The Commodification of Black Music: The Blues

Birthed in the shacks of share crops, blues became a genre that would go on to shape all other popular music genres in America to come.

Blues found itself upon the Mississippi Delta. Evolved from the sounds of Negro spirituals, blues features sounds including chants, hollers, revivalist hymns, drum music, harmonicas, guitars(introducing the use of electric guitars), among other things. American blues has been offen compared to griots, west African story tellers who told cultural history through generations.

While the Blues is indescribably Black, the whites of course found a way to take it and claim it as their own, but as Rock n Roll. With the emotional influenced Soul blues, and with the transitional platform of the electric guitar, as used by B.B. King, Jimmy Reed, Elmore James, and Lowell Fulson, blues was something new that attracted many of the European decent. During the 70s large numbers of white Americans and Europeans flocked to blues. Not only did they enjoy the sound, but they found it to be a creative outlet to express rebelliousness politically and sexually. The blues went on to influence some of the biggest rock n roll bands of all time including The Beatles, and The Rolling Stones.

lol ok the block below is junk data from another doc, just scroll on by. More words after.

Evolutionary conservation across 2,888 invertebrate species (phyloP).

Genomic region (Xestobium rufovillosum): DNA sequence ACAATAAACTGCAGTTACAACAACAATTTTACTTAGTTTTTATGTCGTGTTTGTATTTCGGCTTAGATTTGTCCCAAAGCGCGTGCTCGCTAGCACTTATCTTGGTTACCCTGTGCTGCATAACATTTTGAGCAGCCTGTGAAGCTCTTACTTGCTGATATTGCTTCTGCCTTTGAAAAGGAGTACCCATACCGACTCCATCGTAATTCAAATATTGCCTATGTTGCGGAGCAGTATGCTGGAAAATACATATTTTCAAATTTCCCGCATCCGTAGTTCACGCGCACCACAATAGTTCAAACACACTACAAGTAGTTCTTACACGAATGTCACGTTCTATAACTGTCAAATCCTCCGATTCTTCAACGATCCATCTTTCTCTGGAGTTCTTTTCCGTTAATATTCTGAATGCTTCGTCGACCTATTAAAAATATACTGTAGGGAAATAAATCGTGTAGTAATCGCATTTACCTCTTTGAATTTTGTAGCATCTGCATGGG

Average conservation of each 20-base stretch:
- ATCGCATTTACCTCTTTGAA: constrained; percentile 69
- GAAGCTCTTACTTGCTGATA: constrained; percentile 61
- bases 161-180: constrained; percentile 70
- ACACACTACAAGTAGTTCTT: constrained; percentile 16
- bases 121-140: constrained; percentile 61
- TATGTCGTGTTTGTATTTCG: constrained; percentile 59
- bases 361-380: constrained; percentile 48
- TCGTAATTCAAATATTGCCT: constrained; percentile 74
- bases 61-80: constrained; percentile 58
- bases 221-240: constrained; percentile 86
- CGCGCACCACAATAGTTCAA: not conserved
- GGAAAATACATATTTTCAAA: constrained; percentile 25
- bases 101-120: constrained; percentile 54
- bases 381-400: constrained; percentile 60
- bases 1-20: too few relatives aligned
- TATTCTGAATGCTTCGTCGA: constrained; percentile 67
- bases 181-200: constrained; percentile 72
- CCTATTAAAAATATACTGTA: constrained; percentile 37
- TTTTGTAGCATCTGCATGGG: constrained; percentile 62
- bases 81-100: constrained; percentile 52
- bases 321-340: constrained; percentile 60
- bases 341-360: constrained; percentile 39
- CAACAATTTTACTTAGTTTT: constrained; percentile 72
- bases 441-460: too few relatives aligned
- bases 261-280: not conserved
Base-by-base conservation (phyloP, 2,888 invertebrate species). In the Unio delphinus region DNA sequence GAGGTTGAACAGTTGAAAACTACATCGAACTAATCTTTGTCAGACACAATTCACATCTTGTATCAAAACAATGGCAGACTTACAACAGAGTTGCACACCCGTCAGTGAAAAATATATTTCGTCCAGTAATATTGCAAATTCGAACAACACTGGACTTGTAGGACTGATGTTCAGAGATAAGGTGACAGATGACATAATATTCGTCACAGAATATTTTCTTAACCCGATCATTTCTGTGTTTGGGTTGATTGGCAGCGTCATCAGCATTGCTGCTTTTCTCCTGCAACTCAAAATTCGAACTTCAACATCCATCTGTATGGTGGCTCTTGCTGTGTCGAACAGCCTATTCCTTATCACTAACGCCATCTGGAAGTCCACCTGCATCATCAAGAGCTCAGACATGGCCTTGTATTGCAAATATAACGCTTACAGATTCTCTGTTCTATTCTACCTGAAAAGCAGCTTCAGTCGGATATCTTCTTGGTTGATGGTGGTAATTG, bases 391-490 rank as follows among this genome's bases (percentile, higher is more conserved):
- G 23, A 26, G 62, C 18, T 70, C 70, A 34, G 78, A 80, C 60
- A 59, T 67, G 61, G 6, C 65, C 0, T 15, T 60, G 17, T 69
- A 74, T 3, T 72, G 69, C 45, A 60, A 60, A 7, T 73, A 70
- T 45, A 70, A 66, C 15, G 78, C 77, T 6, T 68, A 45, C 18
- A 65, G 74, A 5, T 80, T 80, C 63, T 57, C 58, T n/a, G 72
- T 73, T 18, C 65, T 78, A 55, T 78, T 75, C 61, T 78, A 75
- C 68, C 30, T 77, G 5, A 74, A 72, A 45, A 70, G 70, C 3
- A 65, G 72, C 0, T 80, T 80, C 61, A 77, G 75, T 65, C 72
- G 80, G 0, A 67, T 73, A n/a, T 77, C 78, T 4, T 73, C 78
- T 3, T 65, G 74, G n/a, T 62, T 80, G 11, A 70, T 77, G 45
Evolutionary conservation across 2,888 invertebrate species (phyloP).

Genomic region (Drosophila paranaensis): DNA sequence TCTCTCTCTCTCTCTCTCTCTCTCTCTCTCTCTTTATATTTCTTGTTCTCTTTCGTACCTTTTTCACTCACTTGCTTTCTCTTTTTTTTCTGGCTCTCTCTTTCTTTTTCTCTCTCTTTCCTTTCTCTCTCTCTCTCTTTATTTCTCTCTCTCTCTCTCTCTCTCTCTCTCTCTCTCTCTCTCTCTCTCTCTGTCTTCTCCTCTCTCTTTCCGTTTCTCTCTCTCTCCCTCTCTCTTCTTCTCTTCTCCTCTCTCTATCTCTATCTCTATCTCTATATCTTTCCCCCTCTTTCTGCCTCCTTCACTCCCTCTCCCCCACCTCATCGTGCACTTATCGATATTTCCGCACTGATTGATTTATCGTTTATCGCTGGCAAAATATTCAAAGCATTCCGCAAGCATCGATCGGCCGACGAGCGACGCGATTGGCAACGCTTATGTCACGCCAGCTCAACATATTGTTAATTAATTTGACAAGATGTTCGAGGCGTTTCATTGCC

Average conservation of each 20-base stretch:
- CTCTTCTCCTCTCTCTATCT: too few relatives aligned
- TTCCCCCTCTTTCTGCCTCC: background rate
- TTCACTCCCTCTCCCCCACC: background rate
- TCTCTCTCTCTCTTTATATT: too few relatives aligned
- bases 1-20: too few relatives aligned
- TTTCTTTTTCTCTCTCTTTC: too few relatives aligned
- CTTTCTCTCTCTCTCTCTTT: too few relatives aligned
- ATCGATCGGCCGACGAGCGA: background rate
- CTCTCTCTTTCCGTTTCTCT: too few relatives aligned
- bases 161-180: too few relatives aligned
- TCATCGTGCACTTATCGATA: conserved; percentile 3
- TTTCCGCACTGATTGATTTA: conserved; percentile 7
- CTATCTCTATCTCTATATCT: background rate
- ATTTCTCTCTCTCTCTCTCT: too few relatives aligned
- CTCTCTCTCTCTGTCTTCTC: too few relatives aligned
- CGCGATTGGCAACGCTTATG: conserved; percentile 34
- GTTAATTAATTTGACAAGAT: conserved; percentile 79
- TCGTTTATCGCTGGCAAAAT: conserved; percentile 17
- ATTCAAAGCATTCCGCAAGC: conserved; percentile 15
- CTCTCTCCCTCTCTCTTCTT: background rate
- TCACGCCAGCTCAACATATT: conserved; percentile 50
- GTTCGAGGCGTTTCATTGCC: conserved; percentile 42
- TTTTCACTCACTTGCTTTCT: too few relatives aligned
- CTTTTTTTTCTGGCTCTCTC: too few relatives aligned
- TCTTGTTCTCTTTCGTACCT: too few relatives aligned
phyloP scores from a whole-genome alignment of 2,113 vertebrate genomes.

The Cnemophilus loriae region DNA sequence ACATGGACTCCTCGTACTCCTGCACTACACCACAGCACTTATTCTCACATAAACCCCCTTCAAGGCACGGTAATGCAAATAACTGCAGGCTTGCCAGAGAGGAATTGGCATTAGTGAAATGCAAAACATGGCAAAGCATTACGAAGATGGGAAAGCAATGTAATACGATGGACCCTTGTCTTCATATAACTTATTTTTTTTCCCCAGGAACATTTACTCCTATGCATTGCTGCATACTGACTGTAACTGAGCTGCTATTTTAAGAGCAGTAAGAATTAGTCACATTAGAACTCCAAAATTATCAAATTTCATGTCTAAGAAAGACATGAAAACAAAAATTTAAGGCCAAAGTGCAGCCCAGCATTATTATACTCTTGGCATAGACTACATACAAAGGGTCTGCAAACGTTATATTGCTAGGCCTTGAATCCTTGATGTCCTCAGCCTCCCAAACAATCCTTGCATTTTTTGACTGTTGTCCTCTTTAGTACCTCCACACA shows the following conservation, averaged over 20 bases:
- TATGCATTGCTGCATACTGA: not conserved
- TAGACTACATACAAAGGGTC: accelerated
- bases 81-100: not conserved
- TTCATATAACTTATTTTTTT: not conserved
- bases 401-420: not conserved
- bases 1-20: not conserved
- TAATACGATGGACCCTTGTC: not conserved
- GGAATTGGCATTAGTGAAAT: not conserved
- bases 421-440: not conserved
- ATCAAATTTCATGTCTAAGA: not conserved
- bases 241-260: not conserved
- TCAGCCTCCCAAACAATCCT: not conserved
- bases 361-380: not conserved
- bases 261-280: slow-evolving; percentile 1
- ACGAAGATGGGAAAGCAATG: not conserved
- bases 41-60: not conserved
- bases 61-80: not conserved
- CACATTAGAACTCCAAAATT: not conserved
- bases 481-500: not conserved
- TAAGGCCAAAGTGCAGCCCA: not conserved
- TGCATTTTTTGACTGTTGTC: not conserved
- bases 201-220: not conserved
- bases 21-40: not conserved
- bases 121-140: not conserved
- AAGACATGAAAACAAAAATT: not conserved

While the blues may not have been popularized, or even liked by many at the time, almost all bands that participated in the European invasion, thus influencing all rock bands to come, owe their successes and popularity to the blues that was created and performed by black people. Not until recently, Rock music was the most popular music genre on iTunes, just now being dethroned by hip hop, however many of the artists on the top ten charts, were white hip hop artists. One cannot help but consider that sales seems to go much higher when white artists, do what black artist have already been doing.


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